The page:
Wednesday, October 27, 2004
Like many people, I was saddened by the death yesterday of veteran DJ John Peel. On BBC Radio 1, he was the only DJ to have survived from the station's inception in 1967. Many famous rock bands - from Pink Floyd, T. Rex and Roxy Music through to the Clash, the Undertones, the Fall and Radiohead - owe their first break to Peel.
The British media today have been awash with moving tributes (see, for example, the BBC, the Daily Telegraph, the Guardian, the Times and Peel's local paper, the East Anglian Daily Times). Coverage has spread to the rest of the English-speaking world (see, for example, the New York Times and Washington Post). The overarching theme was Peel's eclecticism.
From the outset, John Peel never stuck to a playlist but played whatever music took his fancy - and he hoped it might take your fancy too. Not only that, he did not confine himself to one genre. Rock, folk, reggae, hip-hop, world music or death metal - it could be anything.
As a listener, you can never hope to explore and understand your own musical tastes unless you are open-minded and prepared to take risks. I have no patience with people who believe that music is validated by their own familiarity and who dismiss automatically anything they have not heard before. Unfortunately, such closed-minded listeners are probably in a majority, which is why there is a market for safe, bland and familiar broadcasting.
John Peel proved that pop does not mean populist, but his eclecticism was possible only at the BBC. Commercial radio (with rare exceptions such as London's XFM) can never be as adventurous - indeed, commercial broadcasting giants such as Clear Channel now own thousands of radio stations and are homogenising their musical output. Driving across the USA with the car radio on can be a depressing experience - apart from a few public stations in the big cities, the choice is either country (the corporate Nashville variety) or 'AOR' (basically, endless replays of the Eagles).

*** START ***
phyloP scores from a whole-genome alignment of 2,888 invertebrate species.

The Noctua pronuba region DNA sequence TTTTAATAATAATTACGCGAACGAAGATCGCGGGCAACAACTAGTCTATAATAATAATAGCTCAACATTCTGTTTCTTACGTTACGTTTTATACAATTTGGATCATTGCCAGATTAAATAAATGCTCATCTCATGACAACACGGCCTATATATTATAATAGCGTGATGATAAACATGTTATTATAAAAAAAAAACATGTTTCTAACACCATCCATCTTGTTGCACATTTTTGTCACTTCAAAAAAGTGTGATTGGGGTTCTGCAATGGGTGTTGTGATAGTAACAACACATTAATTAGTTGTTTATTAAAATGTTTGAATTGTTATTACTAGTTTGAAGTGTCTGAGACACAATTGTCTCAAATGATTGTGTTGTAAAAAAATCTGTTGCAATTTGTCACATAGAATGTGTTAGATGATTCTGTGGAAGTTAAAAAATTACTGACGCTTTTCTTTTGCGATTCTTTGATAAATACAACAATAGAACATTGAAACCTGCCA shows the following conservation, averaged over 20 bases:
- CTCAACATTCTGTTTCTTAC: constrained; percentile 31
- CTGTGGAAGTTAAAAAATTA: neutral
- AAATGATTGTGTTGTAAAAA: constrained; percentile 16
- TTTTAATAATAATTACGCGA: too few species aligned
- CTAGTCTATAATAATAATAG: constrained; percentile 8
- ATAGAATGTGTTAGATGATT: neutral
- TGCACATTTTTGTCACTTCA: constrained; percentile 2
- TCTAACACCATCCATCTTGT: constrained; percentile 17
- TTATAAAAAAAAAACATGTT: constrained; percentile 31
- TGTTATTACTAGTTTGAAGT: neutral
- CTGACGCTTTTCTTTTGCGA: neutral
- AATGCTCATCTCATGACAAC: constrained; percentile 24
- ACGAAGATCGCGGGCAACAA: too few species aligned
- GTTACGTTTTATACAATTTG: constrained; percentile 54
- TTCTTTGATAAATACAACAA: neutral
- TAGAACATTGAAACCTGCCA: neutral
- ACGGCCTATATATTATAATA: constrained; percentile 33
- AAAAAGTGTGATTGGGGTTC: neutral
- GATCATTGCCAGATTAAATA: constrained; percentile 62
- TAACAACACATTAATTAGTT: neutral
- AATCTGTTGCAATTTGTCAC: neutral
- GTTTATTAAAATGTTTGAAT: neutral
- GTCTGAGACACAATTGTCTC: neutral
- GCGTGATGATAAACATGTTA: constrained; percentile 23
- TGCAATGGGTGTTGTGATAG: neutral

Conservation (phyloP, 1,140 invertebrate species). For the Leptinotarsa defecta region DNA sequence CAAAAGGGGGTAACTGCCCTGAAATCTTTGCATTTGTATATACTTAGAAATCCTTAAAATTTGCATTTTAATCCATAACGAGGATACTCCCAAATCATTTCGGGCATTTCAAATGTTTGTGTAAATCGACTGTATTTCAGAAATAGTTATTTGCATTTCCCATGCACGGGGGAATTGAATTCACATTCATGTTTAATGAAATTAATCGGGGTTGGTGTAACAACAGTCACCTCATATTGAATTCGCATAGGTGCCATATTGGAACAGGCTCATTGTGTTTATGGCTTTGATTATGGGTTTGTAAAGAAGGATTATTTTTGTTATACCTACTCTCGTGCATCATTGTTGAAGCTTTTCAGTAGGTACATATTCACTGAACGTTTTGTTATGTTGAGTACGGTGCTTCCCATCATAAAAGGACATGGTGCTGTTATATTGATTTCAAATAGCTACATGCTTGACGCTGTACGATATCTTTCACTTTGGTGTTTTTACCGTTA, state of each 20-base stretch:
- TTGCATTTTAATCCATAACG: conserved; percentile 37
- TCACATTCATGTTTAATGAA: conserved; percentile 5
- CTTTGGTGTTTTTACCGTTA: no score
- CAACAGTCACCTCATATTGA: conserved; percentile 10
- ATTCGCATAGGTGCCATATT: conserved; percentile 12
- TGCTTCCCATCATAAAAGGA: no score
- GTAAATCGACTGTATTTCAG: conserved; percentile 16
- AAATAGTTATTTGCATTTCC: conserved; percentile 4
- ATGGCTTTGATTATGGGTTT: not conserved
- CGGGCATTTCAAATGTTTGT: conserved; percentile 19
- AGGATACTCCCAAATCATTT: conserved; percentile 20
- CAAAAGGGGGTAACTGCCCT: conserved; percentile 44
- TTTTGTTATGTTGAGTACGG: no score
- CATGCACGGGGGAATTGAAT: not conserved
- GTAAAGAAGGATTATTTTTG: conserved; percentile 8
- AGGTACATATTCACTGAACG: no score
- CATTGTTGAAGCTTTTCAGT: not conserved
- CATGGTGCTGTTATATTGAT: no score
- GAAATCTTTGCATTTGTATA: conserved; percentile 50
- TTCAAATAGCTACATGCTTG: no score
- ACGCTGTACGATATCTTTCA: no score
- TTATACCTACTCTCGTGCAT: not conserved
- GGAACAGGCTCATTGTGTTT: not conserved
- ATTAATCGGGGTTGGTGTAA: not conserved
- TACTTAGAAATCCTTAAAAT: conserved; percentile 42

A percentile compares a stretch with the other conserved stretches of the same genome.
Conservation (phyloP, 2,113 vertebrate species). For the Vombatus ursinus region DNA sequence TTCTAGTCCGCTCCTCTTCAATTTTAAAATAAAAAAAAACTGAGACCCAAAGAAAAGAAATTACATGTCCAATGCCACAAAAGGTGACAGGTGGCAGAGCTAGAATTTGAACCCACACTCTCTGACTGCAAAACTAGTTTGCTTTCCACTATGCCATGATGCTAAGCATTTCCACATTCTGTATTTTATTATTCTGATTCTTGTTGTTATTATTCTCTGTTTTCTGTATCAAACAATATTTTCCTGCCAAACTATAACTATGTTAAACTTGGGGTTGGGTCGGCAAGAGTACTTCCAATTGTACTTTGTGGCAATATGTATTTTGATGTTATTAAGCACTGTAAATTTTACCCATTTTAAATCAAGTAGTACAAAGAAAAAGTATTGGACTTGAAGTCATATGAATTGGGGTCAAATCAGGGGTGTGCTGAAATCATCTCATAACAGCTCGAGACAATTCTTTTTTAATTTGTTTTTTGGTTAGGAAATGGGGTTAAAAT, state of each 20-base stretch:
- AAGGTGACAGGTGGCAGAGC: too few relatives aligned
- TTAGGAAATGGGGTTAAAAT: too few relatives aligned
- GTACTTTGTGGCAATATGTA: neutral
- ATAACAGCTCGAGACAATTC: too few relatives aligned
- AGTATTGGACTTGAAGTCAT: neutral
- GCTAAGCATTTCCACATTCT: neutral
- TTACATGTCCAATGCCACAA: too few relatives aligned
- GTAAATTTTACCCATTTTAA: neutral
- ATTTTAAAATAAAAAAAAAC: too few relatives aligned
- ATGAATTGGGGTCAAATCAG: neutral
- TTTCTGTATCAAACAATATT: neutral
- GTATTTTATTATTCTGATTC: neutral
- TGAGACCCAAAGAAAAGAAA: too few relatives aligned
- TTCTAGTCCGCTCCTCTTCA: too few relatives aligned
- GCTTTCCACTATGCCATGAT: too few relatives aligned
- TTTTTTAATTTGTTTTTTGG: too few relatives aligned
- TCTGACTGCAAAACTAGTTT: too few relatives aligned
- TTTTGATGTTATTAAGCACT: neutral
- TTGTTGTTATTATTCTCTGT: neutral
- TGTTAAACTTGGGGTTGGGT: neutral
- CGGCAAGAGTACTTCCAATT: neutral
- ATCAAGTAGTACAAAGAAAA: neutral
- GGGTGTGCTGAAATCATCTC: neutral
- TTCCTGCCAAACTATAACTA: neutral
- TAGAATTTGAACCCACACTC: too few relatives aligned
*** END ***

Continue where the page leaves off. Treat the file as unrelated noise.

Peel can never be replaced - there must now be many indie bands and record labels wondering how they will ever get airplay again. But the BBC continues to provide a home for other eclectic DJs, notably Charlie Gillett, Bob Harris and Andy Kershaw - people who care about the music they play, rather than slick 'personalities' who play whatever some executive in a suit instructs on a playlist.
The value of public broadcasting - and of adventurous broadcasters such as John Peel - lies not in 'giving them what they want'. It is in giving them what they didn't previously know they might like. It is in challenging and stretching audiences rather than confirming their prejudices. Commercial radio, on the other hand, demonstrates that a 'free market' does not always lead to more choice.